2024 Subaru Crosstrek Wilderness: Off-Roading in a Smaller Package

Strong points
  • Rugged appearance
  • Surprising off-road skills
  • Agile and comfortable
Weak points
  • Why not a bit more power and capability?
  • Firm suspension away from the pavement
Full report

Sedona, Arizona—The new 2024 Subaru Crosstrek Wilderness is the third vehicle wearing the Japanese brand’s off-road label following the Outback and Forester. Those two have enjoyed a fair amount of success so far, so it made perfect sense to give the same treatment to the best-selling Subaru of all. Besides, they all share the same platform.

Let me say this: the new Wilderness is the boldest and most pleasant addition to the lineup since the Crosstrek made its debut a decade ago.

What Does Wilderness Do?

Similar to its larger siblings, the new Subaru Crosstrek Wilderness sports extra plastic cladding—a lot of it. If you thought the standard Crosstrek took it a bit too far with its 2024 redesign, you’re probably going to glance at these pictures and cringe. On the other hand, if you were wishing for a seriously rugged-looking crossover that seems to be equal parts four-wheeler and rally car, this is it. The Jeep Compass Trailhawk, Toyota RAV4 Trail and Ford Bronco Sport Badlands now have another enemy to contend with.

Photo: Subaru

Two exclusive body colours are available with the Crosstrek Wilderness including Alpine Green and Geyser Blue, each one matching rather nicely with the abundant black cladding. The front end has a unique appearance, as well, with a beefier and more aggressive grille grabbing most of the focus. Six-point LED fog lights also change the Crosstrek’s signature when viewed from the front.

In typical Wilderness fashion, copper accents can be found all around (recovery points, badges, roof rails and more). In the rear, the middle section of the black plastic panel covering the bumper is stamped with the letters “S-U-B-A-R-U,” a detail that rally enthusiasts will surely appreciate.

Photo: Subaru

Finally, the revised bumpers and increased ground clearance (+15 mm) give the Crosstrek Wilderness improved approach and departure angles when going off-road. The 17-inch matte black wheels are wrapped in Yokohama Geolandar A/T G015 all-terrain tires. Oh, and one more thing: maximum cargo capacity is bumped to 3,500 lbs. Fantastic.

Inside, the seats are upholstered in easy-to-clean, all-weather material that features the Subaru Wilderness logo embossed in the front headrests. Copper-coloured contrast stitching accents the cabin, complementing the anodized copper accents on the shifter, gauge meter rings and leather-wrapped steering wheel. The all-weather floor mats featuring a unique Wilderness design should reassure those who like to get their vehicle dirty.

Photo: Subaru

Into the Wild

The media event in Arizona included a level-3 off-road trail normally ruled by ATVs and Jeep Wranglers. Not the kind of setting where you’d expect to find a small crossover like Subaru’s Impreza-based Crosstrek, but given the Wilderness’ more capable tires and generous ground clearance, I felt relatively confident behind the wheel.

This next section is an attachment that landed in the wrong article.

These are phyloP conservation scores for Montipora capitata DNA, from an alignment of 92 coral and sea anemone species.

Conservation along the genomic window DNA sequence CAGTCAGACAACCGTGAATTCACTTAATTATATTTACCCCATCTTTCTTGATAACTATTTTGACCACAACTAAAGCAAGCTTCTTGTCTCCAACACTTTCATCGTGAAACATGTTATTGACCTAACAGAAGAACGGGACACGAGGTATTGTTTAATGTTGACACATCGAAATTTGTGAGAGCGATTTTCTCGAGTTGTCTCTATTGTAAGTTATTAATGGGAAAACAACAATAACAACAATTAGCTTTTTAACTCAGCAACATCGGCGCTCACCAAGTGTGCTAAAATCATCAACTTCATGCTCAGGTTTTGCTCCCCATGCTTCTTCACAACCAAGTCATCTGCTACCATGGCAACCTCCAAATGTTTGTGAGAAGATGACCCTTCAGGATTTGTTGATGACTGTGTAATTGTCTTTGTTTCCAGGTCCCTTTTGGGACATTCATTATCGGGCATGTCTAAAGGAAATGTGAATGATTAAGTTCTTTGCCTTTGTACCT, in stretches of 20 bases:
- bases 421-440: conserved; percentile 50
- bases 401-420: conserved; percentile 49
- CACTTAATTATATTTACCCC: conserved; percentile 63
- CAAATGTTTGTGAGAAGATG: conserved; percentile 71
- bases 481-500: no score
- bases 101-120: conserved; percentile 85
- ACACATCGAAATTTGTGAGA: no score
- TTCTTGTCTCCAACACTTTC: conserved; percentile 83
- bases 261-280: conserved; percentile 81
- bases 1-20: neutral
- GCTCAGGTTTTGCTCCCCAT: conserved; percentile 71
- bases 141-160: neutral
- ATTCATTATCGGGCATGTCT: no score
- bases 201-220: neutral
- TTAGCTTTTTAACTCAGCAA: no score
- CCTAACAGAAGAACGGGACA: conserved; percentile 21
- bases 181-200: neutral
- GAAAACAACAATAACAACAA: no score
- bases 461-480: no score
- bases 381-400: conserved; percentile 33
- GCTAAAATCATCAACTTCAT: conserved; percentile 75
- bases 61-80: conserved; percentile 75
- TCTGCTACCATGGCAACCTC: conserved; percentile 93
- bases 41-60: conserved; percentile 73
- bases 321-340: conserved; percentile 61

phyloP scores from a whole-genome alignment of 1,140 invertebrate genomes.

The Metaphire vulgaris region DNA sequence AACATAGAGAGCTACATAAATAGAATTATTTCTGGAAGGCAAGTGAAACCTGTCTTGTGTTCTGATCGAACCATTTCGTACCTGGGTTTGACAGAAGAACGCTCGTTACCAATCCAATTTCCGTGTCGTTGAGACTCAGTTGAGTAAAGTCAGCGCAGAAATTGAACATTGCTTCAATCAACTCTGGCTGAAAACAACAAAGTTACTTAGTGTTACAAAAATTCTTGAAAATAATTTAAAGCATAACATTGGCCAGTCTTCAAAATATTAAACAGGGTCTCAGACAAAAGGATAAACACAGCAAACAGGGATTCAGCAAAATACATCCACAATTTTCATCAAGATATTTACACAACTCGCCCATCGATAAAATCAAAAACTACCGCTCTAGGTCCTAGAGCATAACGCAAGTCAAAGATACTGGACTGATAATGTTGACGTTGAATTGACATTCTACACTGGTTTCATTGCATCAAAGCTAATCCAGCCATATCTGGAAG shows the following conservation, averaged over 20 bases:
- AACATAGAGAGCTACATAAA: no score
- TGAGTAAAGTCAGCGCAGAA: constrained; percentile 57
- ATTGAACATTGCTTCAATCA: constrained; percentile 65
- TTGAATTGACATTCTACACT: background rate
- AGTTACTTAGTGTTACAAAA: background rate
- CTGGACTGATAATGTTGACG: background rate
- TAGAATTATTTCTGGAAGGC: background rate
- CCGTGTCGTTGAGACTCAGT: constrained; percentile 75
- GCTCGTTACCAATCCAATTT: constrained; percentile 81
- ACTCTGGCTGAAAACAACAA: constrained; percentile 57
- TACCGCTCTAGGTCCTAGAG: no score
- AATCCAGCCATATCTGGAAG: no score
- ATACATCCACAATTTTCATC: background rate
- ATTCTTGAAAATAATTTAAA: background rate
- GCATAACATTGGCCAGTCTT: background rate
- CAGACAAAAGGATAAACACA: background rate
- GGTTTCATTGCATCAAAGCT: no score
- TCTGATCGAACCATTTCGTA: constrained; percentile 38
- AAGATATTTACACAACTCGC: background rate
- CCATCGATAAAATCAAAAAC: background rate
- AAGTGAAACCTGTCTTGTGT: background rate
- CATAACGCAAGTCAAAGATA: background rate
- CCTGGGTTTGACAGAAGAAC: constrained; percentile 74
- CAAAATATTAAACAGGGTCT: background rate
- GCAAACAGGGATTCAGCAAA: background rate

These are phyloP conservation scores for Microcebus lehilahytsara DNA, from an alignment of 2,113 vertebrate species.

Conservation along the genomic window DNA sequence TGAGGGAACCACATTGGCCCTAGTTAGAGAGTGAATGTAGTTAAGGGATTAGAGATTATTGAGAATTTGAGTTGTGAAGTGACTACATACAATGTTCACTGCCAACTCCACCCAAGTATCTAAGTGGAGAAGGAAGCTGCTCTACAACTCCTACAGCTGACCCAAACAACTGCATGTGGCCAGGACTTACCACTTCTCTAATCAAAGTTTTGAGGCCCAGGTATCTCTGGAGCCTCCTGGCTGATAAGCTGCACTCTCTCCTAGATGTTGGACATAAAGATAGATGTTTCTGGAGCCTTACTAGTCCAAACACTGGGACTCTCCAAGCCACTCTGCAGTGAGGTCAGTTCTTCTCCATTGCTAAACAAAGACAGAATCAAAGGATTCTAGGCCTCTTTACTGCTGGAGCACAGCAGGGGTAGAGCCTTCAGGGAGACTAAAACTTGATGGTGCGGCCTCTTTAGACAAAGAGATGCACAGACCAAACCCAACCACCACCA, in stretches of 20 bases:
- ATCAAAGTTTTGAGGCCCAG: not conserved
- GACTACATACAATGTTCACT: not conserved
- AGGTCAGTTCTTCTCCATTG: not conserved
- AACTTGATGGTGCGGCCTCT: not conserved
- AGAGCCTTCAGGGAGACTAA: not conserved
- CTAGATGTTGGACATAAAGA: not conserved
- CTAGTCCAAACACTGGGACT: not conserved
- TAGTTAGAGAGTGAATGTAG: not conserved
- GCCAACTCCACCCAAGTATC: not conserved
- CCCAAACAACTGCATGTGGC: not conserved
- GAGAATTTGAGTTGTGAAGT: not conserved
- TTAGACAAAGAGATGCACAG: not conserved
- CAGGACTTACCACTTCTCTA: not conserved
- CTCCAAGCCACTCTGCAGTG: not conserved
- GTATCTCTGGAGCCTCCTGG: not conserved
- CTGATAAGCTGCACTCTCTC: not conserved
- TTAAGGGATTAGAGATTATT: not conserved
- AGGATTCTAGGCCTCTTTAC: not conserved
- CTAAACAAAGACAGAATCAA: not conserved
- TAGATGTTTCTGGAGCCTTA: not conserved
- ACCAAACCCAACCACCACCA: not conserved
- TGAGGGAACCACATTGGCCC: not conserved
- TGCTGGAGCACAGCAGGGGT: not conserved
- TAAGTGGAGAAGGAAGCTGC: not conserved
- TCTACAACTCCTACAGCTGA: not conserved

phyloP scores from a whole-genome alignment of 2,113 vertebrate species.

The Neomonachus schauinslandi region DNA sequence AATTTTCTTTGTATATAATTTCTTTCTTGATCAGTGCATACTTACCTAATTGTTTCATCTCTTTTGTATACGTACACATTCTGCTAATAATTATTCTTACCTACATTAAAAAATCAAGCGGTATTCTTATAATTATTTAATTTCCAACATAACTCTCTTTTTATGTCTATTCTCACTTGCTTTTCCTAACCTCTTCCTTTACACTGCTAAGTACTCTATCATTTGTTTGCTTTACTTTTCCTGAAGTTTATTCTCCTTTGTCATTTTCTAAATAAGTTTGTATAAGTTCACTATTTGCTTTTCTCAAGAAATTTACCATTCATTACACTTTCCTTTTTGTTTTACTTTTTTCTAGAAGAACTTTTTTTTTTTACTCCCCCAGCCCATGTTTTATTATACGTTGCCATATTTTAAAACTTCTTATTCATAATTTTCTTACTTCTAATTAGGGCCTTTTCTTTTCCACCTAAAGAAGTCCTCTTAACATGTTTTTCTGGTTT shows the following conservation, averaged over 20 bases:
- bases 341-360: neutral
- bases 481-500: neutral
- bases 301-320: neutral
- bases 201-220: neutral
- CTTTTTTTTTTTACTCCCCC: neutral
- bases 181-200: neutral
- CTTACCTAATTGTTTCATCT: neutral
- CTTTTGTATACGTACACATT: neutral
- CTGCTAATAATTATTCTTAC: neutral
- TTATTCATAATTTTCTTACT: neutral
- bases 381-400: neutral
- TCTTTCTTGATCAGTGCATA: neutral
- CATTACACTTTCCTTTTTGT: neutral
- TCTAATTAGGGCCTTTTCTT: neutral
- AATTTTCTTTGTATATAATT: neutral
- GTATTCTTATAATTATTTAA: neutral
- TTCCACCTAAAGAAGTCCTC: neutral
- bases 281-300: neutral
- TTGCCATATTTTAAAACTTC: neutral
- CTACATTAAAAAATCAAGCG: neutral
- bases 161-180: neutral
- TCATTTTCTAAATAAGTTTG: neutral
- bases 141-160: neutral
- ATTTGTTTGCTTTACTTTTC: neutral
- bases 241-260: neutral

But wait a minute. Just because the new model gets an upgraded front suspension and a limited-slip rear differential with a lower ratio than a standard Crosstrek doesn’t necessarily mean you can treat it like a genuine 4x4. Well, it turns out it does—if you stay within the vehicle’s limits, of course.

Photo: Subaru

The event’s organizers had made sure to identify some of the most traitorous rocks that needed to be avoided. Ground clearance is not that tall, just to be clear, while the tweaked suspension is not quite flexible enough to blindly launch into bumpy and rocky trails, if you know what I mean.

In Wilderness trim, Subaru’s dual-function X-MODE adds Snow/Dirt and Deep Snow/Mud modes. The first one made the exercise noticeably easier, with key interventions from the electronic stability control system that didn’t prove too intrusive or annoying. Would this Crosstrek be sportier and more prepared for off-road driving with a conventional automatic transmission? I guess, but the CVT never really complained—unlike those times on regular pavement where the naturally aspirated 2.5-litre flat-four engine (182 hp, 178 lb-ft) screamed its heart out at full throttle.

Photo: Subaru

Should You Buy a Crosstrek Wilderness?

On the road, the newest adventurer in the Subaru lineup lives up to its name. The exterior modifications are more about substance than style, the interior is comfortable and neatly appointed, and life for the driver is quite enjoyable (you still get that great outward visibility, too), as is the case in other Subaru models.

As an off-roader, the Crosstrek Wilderness deserves praise and respect, but I feel like it’s not wildly superior to other Crosstrek models, which would probably fare well in the same kind of terrain that we faced in the Arizona desert.

In my honest opinion, Subaru engineers could have built a more extreme Crosstrek Wilderness than the one we have here. Such a model would cost more money, granted, but at least it would really stand out from the pack. I’m not counting on it, of course, and neither should you. Consider the 2024 Subaru Crosstrek Wilderness if you prefer off-roading in a smaller package.

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